of political equilibria, each with zero measure, which translates as indeterminacy – under-determination – if we think the political equilibrium must in fact be locally unique. Thus, if Turkish politics can be portrayed as a policy space spanned by at least two elements – culture/religion/nationalism and economy, say – and if voters are uncertain about outcomes, and if actors are ideologically motivated in the Wittmanian sense, then we face indeterminacy/failure of local uniqueness.


The local non-uniqueness of Wittman equilibrium in multidimensional issue spaces or the fragility of Downs equilibrium in such an environment called for amendments. There are the mixed-strategy and the sequential game approaches that try to address those problems. For one, the mixed-strategy approach is unrealistic in the sense that it implies political parties or candidates flip a coin to decide what policy to adopt. If, however, political actors switch their allegiances often or announce policies that are against their core preferences, then one might say they are randomizing in the face of uncertainty in order to win. This may perhaps be seen as a mixed-strategy play. Unless both words and deeds change too often, it is hard to imagine mixed-strategy equilibrium in real politics. The sequential game approach also yields a Nash solution, but it is in fact a stage game that replicates Downsian equilibrium as a sub-game perfect solution. It may render the political game a Stackelberg game and is determinate only if the opposition announces its policy set before the incumbent.


This maybe so but it also implies something important. If the race is close to 49-51, the median voter base shrinks to 1% ultimately. If the polity is divided like 40-60, 10% should change its allegiance so the other side can win. Actually, in an ideologically divided polity, some 80% of the voters are almost always decided years before the election. Hence, political campaigns of the last few months try to convince some 10-15% only. Yet even so when it comes to the last weeks ahead of elections there remains a residual. The 1% or 3% or 5% that remains would decide the outcome in a close race. These latecomers intend to vote; we aren’t talking about those who have already decided not to turn out at the ballot. The remaining residual is the median of the median, the core center of the larger center. It is they who would seal the fate. Now these guys are non-ideological voters. They can be sometimes labelled swing voters. Let’s say they are those who remain undecided until the last minute. They not only don’t have party affiliations but also they may not even have a strong political view. Hence, the canonical MVT in fact states that the tiny little minority at the middle, the true median, decides. Now if the presidential race will be between two candidates only, say Erdogan and X from the opposition, then it is likely that all efforts will target the rather narrow median voter base towards the end of the race. Of course, consolidating the constituency that already exists is also a motive, but this will be dealt with months before the election anyway.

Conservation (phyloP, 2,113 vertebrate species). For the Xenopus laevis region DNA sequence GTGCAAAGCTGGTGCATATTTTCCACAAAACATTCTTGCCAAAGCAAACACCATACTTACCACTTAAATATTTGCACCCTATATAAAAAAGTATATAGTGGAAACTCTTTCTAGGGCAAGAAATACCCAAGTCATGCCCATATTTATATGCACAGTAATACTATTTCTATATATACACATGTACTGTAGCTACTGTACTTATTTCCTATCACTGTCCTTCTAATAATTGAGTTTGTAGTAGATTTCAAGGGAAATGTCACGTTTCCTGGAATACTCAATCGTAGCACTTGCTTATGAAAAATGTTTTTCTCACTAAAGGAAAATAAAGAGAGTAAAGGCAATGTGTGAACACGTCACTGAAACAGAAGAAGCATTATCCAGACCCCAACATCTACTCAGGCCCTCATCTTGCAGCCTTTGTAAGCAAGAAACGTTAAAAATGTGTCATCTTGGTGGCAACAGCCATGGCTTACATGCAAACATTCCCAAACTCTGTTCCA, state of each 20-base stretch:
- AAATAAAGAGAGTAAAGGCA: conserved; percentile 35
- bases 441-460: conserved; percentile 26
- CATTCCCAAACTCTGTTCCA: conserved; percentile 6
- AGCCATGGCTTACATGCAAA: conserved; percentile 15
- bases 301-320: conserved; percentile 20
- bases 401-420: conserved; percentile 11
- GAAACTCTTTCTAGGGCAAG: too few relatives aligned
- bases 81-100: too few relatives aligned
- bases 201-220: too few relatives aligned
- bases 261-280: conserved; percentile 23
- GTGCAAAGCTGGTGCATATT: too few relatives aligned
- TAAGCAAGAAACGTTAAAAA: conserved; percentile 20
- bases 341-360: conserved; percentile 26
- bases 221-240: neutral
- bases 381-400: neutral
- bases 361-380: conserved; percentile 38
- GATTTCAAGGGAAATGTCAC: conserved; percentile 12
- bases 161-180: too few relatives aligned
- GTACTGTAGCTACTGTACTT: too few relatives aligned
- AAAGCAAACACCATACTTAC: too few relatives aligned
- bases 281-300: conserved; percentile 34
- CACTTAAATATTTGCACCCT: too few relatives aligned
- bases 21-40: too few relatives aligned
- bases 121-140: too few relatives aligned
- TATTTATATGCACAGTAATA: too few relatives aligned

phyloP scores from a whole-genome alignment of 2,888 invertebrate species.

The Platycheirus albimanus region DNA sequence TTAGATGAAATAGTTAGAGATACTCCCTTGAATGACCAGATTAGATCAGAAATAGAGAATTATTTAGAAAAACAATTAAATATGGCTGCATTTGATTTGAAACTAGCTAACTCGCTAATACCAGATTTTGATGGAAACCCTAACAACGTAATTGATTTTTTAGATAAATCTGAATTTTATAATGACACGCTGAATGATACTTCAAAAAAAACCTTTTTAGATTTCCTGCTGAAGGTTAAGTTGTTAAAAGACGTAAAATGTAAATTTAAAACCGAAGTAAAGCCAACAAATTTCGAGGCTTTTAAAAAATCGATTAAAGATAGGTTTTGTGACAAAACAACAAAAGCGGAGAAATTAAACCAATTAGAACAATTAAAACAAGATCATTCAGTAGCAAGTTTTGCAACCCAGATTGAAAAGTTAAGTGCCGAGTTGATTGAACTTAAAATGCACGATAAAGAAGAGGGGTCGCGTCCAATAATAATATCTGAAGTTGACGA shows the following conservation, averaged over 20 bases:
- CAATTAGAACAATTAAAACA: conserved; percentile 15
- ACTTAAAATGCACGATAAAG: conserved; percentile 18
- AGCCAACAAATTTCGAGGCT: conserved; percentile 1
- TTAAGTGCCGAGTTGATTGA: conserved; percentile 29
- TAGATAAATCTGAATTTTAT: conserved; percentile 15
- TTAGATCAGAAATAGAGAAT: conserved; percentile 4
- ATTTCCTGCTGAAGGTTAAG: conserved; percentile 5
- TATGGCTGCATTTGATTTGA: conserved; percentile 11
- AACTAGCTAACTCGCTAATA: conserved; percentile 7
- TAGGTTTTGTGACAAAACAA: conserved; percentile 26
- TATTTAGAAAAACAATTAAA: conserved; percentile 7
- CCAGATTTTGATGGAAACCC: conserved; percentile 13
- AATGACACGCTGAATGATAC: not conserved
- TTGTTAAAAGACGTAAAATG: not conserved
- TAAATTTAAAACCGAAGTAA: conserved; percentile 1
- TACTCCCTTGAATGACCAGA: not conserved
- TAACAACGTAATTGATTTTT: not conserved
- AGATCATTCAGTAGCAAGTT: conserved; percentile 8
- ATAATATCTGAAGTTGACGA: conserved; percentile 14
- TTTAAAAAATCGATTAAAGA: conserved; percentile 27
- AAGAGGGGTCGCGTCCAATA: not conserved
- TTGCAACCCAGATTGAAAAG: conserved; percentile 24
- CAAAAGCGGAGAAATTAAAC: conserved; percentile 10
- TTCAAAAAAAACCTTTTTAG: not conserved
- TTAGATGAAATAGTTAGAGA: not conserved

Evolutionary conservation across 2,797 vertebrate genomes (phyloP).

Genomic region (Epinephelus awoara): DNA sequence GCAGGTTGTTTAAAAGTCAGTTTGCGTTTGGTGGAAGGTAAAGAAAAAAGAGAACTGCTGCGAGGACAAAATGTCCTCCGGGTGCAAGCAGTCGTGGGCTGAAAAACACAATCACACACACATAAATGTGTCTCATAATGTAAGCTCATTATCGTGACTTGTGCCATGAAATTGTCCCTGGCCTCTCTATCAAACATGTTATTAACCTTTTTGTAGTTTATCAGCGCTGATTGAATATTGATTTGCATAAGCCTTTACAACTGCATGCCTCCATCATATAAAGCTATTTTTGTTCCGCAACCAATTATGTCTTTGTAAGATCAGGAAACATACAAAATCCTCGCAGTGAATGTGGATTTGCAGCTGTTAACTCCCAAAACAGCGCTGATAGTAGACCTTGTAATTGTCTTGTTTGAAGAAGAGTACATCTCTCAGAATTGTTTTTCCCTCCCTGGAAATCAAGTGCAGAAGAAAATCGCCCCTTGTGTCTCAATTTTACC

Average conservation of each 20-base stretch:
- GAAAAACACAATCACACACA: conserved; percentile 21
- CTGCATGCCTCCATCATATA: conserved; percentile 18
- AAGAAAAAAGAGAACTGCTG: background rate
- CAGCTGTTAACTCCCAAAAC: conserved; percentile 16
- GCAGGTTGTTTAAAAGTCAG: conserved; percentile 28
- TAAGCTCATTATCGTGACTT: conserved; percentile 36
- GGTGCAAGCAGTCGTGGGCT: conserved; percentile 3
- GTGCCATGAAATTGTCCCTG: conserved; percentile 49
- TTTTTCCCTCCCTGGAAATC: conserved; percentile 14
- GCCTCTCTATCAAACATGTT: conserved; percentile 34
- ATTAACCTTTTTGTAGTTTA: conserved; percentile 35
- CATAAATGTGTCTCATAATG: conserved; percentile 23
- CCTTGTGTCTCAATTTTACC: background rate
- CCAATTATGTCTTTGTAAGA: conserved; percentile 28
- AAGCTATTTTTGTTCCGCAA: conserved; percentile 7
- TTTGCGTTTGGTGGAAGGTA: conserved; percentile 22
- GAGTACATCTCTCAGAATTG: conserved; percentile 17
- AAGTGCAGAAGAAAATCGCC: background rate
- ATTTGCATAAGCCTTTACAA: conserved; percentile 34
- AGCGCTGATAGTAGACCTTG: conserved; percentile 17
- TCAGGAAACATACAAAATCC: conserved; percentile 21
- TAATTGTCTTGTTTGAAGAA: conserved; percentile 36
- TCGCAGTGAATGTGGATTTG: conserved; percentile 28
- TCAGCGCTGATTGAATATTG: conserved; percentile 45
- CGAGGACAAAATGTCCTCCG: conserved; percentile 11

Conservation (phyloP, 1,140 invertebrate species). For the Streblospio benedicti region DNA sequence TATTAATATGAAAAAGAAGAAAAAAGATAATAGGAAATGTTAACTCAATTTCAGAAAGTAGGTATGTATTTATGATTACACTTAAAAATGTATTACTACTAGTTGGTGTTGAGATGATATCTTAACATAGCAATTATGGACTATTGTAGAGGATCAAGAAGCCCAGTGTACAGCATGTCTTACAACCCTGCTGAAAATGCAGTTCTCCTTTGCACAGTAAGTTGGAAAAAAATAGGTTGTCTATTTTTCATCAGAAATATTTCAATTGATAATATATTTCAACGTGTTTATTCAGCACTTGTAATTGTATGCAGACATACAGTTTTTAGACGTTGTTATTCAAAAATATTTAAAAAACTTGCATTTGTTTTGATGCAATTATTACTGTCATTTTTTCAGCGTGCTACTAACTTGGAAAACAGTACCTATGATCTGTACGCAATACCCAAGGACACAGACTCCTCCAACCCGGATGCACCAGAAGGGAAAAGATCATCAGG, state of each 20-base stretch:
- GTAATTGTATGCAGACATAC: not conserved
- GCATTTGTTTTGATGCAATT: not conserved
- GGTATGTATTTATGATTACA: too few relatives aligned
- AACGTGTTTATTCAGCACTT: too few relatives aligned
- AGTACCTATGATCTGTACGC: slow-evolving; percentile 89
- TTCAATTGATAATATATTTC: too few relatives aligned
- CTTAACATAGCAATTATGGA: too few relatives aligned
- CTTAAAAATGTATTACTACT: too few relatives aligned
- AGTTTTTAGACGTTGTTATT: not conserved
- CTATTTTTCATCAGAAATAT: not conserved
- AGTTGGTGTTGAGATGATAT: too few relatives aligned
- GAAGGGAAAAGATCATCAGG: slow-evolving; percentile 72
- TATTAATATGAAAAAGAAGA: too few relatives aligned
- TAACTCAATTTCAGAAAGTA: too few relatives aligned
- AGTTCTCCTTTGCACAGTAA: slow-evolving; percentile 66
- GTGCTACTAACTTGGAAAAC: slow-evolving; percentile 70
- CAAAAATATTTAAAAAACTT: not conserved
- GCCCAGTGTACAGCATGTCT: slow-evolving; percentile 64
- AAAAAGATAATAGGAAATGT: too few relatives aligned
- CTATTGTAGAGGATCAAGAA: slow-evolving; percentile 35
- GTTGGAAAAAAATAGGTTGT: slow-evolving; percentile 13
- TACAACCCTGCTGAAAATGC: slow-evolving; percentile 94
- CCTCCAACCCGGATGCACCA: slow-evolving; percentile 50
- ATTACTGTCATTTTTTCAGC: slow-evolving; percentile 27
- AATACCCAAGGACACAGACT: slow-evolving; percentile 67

A PUNE on the other hand takes into consideration the oft-encountered fact that there are intra-party factions. Characteristically, these are the left, the right and the center. But also they can be labelled the opportunists, the reformists and the militants. There exists a PUNE if neither party’s factions can agree on going against their JUNE 07 – 13, 2021 / 212 party line given the policy proposed by the opposing party. If there is crack, then the equilibrium falters. The larger the number of factions within parties – or blocs – the lower the probability of deviations from the party line because each faction has to approve it. Unanimous dissent is hard to find in an intra-party game.


First, if the two-bloc competition endures until the last minute, both blocs – Cumhur and Millet – would tend to move to the middle of the middle, to the shrinking core of the median voter base. In the run-up to elections, ideological arguments should disappear in a close race. Second, this is so if the game is Downsian and admits a pure strategy Nash solution. If not then there are the options of mixed strategy, sequential game and PUNE. If PUNE doesn’t obtain, things change. There is also, third, the option of cycling, which means blocs engage in an infinite regression whereby they play a best response to the last move of the opponent. This means the two blocs or candidates alternate, posing themselves as the former selves of the opponent, advocating the adversary’s policies in an unending identity-shif ting cycle. I think the middle of the middle will decide, and a very strong MVT will obtain.